A member of senior management of the Advisor or any other person designated (e.g., a member of the Legal Department or the Global Head of Compliance or his/her designee), who may or may not be an Employee of the Advisor, is responsible for reviewing the CCO’s personal trading reports and Code certifications required under the Code. If the CCO is in violation of the Code, senior management will impose the appropriate sanction(s).

 

  3.1.5.

Employee Cooperation

Employees are encouraged to share questions, concerns, suggestions or complaints with the GPIM Compliance Department. Reports of violations or suspected violations will be kept confidential to the extent possible, but consistent with the need to conduct an adequate investigation.

 

  3.2.

Code of Ethics Compliance Platform

 

  3.2.1.

Use of Compliance Platform

The Advisor utilizes an electronic Compliance Platform, to manage the Code’s reporting and certification obligations. Access Persons are required to use the Compliance Platform, to the extent practical.

 

   

Code reporting requirements are to be completed through the Compliance Platform (including certifications, personal securities transactions covered by the Code, disciplinary disclosures, outside business affiliations, private transactions, board memberships, and gifts and entertainment) or through an alternate manner approved by the GPIM Compliance Department.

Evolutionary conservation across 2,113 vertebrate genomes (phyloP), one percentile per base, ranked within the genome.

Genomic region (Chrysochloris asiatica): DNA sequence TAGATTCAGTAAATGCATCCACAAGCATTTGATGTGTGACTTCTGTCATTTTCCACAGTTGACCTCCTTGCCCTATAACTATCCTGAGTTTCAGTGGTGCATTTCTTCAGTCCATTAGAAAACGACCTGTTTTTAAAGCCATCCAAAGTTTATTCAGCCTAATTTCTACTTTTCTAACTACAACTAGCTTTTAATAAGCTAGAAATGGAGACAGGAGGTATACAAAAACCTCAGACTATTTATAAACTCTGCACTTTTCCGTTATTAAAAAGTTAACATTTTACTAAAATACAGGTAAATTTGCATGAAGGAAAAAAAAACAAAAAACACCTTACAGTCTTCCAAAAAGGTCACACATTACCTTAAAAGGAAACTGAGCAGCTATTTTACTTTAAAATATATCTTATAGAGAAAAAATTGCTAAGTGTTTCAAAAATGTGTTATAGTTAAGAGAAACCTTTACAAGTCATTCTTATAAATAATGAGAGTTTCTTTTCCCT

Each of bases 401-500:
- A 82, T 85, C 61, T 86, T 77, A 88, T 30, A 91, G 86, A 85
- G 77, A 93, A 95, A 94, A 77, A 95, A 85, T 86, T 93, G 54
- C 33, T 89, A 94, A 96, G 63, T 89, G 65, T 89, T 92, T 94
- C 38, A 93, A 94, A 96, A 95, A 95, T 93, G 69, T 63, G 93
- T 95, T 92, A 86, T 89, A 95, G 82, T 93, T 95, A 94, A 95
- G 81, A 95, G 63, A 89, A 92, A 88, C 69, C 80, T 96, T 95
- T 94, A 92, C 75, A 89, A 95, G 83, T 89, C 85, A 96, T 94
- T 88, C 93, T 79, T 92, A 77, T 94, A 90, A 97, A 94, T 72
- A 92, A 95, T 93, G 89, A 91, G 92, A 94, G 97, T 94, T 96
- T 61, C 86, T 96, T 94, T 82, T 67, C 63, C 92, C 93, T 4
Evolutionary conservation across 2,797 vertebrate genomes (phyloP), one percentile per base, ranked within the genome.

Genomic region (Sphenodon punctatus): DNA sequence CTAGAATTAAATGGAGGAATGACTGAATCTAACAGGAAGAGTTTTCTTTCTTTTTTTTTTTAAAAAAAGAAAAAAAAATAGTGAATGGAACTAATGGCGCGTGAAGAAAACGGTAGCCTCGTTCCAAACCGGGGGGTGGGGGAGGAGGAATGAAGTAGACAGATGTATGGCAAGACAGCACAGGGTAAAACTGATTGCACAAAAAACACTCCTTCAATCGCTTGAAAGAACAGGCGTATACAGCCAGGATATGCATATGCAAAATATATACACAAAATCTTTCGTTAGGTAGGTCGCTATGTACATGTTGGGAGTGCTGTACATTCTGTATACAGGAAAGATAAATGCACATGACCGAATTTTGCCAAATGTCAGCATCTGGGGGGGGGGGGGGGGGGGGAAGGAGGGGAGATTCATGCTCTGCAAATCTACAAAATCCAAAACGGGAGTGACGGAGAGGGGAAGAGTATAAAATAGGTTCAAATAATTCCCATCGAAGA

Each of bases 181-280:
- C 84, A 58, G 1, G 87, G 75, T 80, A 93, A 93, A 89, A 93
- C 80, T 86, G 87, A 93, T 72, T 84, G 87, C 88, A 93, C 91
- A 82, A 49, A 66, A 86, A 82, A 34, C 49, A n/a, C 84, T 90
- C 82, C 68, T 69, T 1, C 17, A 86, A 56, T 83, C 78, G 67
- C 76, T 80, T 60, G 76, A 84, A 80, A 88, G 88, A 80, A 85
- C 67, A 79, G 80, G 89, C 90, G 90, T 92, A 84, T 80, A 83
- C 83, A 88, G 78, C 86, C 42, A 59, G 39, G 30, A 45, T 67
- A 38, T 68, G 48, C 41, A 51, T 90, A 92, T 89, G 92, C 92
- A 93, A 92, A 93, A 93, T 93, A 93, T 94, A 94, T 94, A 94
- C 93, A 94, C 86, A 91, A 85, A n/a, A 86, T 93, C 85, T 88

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At the time of designation as an Access Person, Central Compliance will provide all Access Persons with login information and instructions for using the Compliance Platform.

 

  3.2.2.

Electronic Reporting

Quarterly personal securities transaction reporting and annual holdings reporting will be completed electronically, to the extent practical. In order for duplicate brokerage statements to be sent directly to the Compliance Platform or for electronic feeds to be established, Access Persons may need to provide appropriate authorization to their brokers.

 

  3.2.3.

Exceptions to Electronic Reporting

On a case by case basis and at the discretion of Central Compliance, paper reports and certifications may be accepted in lieu of electronic reporting on the Compliance Platform.

 

4.

Fiduciary Duty to Clients

 

  4.1.

Managing Conflicts

Access Persons owe a fiduciary duty to clients and have an obligation to act in their clients’ best interests. Access Persons must scrupulously avoid serving personal or conflicted interests ahead of the interests of clients. Conflicts and potential conflicts can arise in a variety of situations. All Access Persons must also seek to identify and appropriately address potential conflicts between and among client accounts as well. One client’s interests may not be favored over the interests of another. The Manual, available via OneGuggenheim, includes the Private Transactions Conflicts of Interests Review Policy that provides additional guidance and procedures for addressing potential conflicts within a business transaction context.

 

  4.2.

Confidentiality and Safeguarding Information